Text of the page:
An Auckland central city stadium wouldn't get Government funding, Prime Minister Bill English says.Given that all economic studies on stadiums show that they are white elephant such news will please economists, if not many non-economists. The view of economists is summarised by Dennis Coates and Brad R. Humphreys in their article Do Economists Reach a Conclusion on Subsidies for Sports Franchises, Stadiums, and Mega-Events?
A stadium is back on the cards after Auckland Mayor Phil Goff commissioned work on the feasibility of a new central city site costing up to $1 billion.
This morning English said the Government's position remained the same - it would not put up any money towards a stadium.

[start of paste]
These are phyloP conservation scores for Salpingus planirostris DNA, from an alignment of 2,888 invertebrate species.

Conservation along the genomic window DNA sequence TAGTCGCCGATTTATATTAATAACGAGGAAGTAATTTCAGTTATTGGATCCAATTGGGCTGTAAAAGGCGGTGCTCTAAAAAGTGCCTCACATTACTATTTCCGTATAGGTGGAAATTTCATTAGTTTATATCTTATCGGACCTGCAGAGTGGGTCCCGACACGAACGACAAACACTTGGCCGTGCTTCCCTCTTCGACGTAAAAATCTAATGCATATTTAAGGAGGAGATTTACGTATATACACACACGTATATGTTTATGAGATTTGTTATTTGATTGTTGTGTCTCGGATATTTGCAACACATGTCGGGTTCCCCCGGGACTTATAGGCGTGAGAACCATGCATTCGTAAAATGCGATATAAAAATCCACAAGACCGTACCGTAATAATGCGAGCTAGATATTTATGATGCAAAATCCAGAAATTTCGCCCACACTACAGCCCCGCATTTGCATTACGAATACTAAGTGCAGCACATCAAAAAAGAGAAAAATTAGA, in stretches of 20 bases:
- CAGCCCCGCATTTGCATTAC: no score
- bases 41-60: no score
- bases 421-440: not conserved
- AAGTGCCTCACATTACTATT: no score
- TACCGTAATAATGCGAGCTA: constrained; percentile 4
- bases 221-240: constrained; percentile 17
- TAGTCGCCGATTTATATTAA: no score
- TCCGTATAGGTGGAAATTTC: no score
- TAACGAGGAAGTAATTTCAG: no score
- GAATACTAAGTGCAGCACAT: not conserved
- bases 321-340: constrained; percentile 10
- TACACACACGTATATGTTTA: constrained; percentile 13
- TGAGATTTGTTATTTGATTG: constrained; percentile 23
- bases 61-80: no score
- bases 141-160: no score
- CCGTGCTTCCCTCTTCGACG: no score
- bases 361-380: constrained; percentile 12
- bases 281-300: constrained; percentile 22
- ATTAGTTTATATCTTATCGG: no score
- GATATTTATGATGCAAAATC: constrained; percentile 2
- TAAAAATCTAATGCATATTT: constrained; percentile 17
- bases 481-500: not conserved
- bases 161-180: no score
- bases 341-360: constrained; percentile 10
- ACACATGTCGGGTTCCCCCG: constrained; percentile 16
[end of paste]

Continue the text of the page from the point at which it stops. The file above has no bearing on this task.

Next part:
"Our top priority right now is this billion-dollar housing infrastructure fund, which we're in intense negotiations with the council about right now. That's going to take all our attention and cash for a while," English told The Am Show.
"It hasn't been raised with us. It's not a high priority. We're not aiming to put money into it."
This paper reviews the empirical literature assessing the effects of subsidies for professional sports franchises and facilities. The evidence reveals a great deal of consistency among economists doing research in this area. That evidence is that sports subsidies cannot be justified on the grounds of local economic development, income growth or job creation, those arguments most frequently used by subsidy advocates. The paper also relates survey evidence showing that economists in general oppose sports subsidies. In addition to reviewing the empirical literature, we describe the economic intuition that probably underlies the strong consensus among economists against sports subsidies.Now if we could just encourage the Auckland council to follow central government's lead.